We’ve finally started looking for a house. I cannot be trusted with the family finances, so Kat wisely stepped in several years ago, assessed the debt, started eliminating credit cards, paying off student loans, and even getting consolidation loans to do both of the aforementioned tasks quicker. It worked — it’s been five years or so of smart planning, but the credit cards are all but gone, the student loans are ancient history, and our credit scores are extremely good — Kat’s is 749, mine’s 798. We’re first-time buyers, and we’re ready to move in more or less immediately. And this week we got pre-approved for a mortgage. This was cause for celebration. We went to Chipotle.
The Bay Area housing market has been not so much a rollercoaster ride as an attraction that would get an amusement park condemned. Instead of going up and down in a series of natural or predictable peaks and valleys, the housing market, since I got to California in 1996, has gone up. Then, it went way up. And a bit later, it climbed significantly. After that, it went up. Against all logic, against all national averages, against the threat of half the state sliding into the ocean with one big catastrophic shake, housing prices steadily rose. We went looking at some open houses about six or seven years ago just to start planning for the future, and houses that could only be described as dumps — creaky edifices in bad neighborhoods with water damage and substandard electrical wiring, not to mention tacky wood paneling straight from 1974 — were going for half a million bucks…but only if you acted fast. A decent 3BR for a family? $1.2 million. So, we rented. And rented. And watched the housing prices climb higher still, and actually started dreaming about what life would be like if we had only bought that craptacular dump when we had the chance. We consoled ourselves by letting Kat’s Magic Money Mojo do its thing, praying for the Second Coming of Sanity.
This year, the housing market finally went to shit. Bad lending practices and risky loans backfired on everyone involved, leaving people without homes and banks with a lot of buildings that they didn’t necessarily want. Foreclosures spread like the flu. The $1.2 million non-mansions suddenly dropped to $800K, which means the houses that used to be $800K started scraping significantly south of $500K. And if any of those have 2 or 3 bedrooms, we’re interested. (Note: The multiple bedroom thing does not mean we are having children. This means we need a home office and/or a large room for Kat’s creative works. More on that in a bit.)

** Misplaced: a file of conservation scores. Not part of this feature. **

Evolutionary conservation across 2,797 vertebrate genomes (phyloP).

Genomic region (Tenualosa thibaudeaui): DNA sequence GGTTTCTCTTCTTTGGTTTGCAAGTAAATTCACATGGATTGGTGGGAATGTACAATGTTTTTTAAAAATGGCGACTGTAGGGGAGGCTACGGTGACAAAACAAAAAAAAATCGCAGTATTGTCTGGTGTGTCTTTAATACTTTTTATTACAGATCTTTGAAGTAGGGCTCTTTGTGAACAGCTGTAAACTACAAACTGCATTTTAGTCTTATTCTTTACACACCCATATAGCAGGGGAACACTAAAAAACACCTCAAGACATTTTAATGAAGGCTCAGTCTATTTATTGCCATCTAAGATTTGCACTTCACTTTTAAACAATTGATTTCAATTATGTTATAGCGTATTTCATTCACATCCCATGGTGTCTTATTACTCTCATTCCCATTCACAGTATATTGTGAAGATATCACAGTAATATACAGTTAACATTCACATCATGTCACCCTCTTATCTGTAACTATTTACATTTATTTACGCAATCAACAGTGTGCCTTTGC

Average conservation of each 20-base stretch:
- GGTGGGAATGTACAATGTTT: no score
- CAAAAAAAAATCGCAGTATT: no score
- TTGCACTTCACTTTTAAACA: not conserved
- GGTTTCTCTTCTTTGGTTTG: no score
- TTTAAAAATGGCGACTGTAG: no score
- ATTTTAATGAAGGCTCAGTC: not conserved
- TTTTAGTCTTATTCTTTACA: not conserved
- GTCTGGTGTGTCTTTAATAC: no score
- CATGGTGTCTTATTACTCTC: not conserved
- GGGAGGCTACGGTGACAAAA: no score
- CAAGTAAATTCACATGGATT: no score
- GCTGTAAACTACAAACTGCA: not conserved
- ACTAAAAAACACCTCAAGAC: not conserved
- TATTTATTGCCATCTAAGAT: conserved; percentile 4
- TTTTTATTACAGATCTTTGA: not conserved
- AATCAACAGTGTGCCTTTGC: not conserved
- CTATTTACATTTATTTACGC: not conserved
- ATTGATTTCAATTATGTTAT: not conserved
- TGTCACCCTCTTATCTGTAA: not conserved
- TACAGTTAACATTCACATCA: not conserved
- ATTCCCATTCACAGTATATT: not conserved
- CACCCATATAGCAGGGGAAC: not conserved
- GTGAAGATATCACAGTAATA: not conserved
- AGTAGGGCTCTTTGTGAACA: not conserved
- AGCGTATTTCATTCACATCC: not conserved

Today we went out and saw five houses. We had only planned to see two, but there were so many realtor signs advertising open houses that we actually couldn’t stop finding them as we drove around nearby neighborhoods. Of the five, we saw only one that we kind of liked, acknowledging that it was overpriced (it has only been on the market for two days, so we figure…check back in a month) and it needed more work than any of the others. But it had charm, and it had hardwood floors (which needed a complete refinishing) and room for arcade machines and poker tables, the potential for a secret passage (always a lifelong dream), and a freestanding garage that could, with great time and investment, be turned into the combination dance and photo studio that Kat has always wanted. Such a space needs to be at least 20 feet long and have decent ceilings. We have…unusual needs as homeowners. But the good news is, thanks to our excellent credit standing combined with other people’s foreclosure misery, the selection is actually pretty good.
And it feels weird to benefit from that misery. We were in one house that was quite nice today — walking distance from the mall and BART, garage for arcade and laundry machines, sizable back yard, cool color (purple!). The cheery realtor let us know it was a short sale, so the price had been lowered significantly and they were looking to close a deal fast. But if you don’t find it slightly heartbreaking to see hallway photos of three small children, and walk into their rooms with brightly colored fish all over the walls (but no bed frame for the mattress on the floor) and think to yourself “Wow, this would be a great place to put my Xbox 360 and HDTV,” you are dead inside.
For me the final chilling blow was walking into the master bedroom and seeing a paperback book on the shelf. It was called The ABC’s of Getting Out of Debt. It had been borrowed from the library. And on the closet door was a list of sentences in Spanish. I was able to pick out that they were daily affirmations, phrases like “I will try to do my best every day,” but my heart dropped when I figured out the sentence “I will be professional in my dealings as a representative of Mary Kay.”
I’m ready to buy my house. But I’m not sure if I’m ready to buy someone else’s home.